At this point, you’ll need something to wash down all the meat you just purchased. So look to your left to find the bar. All the care that goes into selecting high quality meats caries over to the booze. There’s a reasonably large selection of craft beers you’ve never heard, served by the pint, quart and gallon from taps topped with various butcher knives. They also have over 40 American whiskeys to sample and a handful of rare wines. So be prepared to go home drunk as well as stuffed.
Here’s a rundown of what I’ve tried:
Pulled Pork A little smokey and very tender, this is some solid pulled pork. It’s probably a little less fatty than what you find down South. I’ll leave it up to you to decide whether that makes it better. What certainly doe is putting on the little rolls you’re given with some of The Spicy.
Broccoli This is the way broccoli should always be cooked: crispy but not tough. Covered in a light vinaigrette sauce, it’s a solid option if you’re looking for a little something that won’t clog your arteries.
354 Metrolpolitan Avenue (Roebling & Havemeyer Sts.)
Note: I was invited as a guest of the establishment and received a complimentary meal. This was not in exchange for a positive review and opinions expressed are my own.
Why Come Here? Solid and affordable casual Italian/Spanish eats near Rockefeller Center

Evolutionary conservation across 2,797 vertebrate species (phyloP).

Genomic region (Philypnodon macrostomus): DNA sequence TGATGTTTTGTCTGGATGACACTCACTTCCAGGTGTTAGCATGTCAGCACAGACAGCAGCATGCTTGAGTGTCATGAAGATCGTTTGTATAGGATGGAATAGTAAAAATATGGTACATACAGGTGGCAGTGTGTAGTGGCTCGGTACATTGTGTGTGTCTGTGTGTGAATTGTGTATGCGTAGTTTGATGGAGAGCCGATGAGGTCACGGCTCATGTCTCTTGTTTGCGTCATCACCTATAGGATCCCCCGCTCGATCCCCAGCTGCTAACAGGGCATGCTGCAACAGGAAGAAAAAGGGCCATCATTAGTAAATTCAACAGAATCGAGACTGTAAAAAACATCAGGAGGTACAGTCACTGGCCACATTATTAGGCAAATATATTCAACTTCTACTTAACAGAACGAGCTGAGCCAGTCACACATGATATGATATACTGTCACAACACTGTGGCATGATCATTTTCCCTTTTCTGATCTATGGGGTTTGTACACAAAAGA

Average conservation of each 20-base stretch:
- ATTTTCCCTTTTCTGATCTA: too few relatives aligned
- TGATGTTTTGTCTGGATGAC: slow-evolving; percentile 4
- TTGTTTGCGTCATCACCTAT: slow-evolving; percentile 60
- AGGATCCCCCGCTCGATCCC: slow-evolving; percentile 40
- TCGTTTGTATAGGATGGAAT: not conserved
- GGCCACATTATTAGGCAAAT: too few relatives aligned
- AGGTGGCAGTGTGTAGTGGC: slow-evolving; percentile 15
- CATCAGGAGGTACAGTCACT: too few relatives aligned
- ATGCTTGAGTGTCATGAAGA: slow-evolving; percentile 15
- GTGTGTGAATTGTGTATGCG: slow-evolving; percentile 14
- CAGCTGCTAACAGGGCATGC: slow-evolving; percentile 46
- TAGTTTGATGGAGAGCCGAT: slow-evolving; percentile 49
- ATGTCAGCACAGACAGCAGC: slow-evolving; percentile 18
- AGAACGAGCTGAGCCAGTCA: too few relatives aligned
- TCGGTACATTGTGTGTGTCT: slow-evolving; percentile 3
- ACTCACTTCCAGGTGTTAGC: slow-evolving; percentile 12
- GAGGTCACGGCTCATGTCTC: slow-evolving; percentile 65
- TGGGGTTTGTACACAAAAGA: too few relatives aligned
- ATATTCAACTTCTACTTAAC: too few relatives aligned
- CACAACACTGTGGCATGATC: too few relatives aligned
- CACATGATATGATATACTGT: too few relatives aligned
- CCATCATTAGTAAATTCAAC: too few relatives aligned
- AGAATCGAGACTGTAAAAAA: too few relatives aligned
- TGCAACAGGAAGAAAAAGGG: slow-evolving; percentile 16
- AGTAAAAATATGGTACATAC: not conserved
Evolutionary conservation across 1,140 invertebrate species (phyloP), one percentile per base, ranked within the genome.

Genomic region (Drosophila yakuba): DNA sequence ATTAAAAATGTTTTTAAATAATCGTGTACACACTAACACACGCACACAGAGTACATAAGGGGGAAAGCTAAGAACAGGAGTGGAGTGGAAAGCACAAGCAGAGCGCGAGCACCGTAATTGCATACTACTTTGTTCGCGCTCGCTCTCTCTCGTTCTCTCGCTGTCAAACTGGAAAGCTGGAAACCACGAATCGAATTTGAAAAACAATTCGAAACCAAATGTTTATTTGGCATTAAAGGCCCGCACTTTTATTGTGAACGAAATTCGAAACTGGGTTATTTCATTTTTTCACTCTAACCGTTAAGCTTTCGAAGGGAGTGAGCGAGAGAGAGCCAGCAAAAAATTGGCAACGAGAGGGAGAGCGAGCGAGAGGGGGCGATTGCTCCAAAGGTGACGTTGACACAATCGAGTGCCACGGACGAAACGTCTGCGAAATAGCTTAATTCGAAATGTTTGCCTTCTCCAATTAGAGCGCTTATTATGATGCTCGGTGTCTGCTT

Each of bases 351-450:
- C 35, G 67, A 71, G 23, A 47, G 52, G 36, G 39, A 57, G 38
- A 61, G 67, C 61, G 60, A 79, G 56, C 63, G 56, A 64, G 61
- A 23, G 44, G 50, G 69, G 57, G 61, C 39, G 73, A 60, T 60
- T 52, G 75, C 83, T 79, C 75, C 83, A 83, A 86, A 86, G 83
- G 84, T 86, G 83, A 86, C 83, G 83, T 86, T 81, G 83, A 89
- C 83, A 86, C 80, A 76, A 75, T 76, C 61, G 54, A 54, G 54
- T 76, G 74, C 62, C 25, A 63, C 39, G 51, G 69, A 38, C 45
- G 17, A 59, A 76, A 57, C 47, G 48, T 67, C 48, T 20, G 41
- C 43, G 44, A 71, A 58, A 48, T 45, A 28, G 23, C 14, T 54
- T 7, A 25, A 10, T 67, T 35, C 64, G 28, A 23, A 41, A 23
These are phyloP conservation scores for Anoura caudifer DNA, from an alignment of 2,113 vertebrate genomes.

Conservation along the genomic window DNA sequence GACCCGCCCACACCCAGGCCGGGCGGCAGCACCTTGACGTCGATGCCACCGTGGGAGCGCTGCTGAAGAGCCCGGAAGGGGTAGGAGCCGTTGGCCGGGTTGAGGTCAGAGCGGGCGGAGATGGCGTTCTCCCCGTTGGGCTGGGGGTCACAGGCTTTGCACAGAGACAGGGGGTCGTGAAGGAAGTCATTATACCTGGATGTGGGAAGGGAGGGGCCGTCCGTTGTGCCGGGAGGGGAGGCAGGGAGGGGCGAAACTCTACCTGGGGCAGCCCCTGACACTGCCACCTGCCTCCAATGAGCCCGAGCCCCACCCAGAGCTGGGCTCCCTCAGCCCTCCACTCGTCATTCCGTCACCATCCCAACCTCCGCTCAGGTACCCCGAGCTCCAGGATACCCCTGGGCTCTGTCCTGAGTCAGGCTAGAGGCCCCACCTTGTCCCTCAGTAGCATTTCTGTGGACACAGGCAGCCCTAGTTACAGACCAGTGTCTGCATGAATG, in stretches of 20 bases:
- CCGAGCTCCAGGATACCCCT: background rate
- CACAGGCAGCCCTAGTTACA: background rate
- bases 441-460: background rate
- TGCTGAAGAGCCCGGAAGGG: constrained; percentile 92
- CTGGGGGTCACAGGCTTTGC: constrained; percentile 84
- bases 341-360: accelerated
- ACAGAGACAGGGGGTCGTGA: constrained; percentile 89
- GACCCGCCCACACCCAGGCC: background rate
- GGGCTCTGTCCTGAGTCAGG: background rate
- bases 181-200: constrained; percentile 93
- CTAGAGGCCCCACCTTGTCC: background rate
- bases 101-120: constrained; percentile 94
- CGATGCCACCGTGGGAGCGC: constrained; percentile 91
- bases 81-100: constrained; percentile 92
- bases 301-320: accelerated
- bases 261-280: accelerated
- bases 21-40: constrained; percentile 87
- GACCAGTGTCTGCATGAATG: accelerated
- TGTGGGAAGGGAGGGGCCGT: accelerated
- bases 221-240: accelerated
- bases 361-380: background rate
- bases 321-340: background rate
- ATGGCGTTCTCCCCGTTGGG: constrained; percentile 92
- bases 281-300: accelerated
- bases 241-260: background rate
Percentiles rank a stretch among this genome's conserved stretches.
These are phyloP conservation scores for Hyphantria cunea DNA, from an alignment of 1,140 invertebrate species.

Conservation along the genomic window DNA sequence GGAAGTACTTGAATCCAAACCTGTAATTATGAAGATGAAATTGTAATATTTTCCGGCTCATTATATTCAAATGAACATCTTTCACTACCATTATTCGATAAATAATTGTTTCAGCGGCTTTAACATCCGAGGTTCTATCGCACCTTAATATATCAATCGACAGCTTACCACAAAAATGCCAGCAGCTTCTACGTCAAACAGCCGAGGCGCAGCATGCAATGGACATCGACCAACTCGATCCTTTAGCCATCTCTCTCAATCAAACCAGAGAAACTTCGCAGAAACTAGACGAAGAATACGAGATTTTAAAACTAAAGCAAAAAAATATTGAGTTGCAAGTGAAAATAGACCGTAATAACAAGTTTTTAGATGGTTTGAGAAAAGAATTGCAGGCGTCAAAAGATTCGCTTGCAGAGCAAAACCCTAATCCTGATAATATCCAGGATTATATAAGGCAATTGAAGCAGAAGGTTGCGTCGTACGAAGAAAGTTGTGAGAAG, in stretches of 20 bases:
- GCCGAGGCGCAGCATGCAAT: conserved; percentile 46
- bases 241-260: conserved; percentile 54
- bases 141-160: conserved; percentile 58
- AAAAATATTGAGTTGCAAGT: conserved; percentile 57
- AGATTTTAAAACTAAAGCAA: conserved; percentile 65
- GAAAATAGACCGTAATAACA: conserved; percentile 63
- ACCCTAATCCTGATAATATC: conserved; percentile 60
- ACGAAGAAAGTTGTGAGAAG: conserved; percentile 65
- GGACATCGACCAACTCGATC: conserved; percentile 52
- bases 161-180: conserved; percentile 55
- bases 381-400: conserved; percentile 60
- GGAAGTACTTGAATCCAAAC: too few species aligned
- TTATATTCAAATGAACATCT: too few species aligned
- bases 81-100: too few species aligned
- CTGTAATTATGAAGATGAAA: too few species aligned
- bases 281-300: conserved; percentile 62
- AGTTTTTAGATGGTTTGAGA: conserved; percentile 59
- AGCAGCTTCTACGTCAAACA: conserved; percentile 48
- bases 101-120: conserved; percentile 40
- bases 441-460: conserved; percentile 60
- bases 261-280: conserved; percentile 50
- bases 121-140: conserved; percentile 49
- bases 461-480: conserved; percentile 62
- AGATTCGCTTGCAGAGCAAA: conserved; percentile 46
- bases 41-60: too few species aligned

Generally when it comes to dining in Midtown, my advice is: don’t do it. Sure, there’s some great food to be had there but it generally comes either at a very high price or with very long waits. The rest is mostly mediocre and overpriced; suitable only for tourists and people on expense accounts. Still whether it’s a business meeting, shopping on Fifth or showing around a friend from out of town, every New Yorker will be forced to eat there at some point. And when that happens, Da Marcella presents a great casual option with tasty Italian and Spanish staples, a solid wine list and reasonable prices.
Da Marcella is easy to miss with a small entrance on a busy street in the heart of midtown. Many have managed to discover it though as the place was packed on a recent Thursday night. Located down a flight of stairs from street level, the dining area is expansive with 14-foot ceilings and a seating capacity of 120. Yet despite it’s size, Da Marcella manages to maintain a rustic, homey Mediterranean feel with mood lighting, mustard colored walls and vintage Italian posters. There’s also a 22-foot bar perfect for grabbing a drink and watching the game. Yet if you’re seated in the main dining area you’d almost never know it existed. Service is friendly and more casual than many of the uptight Italian spots prevalent in the area.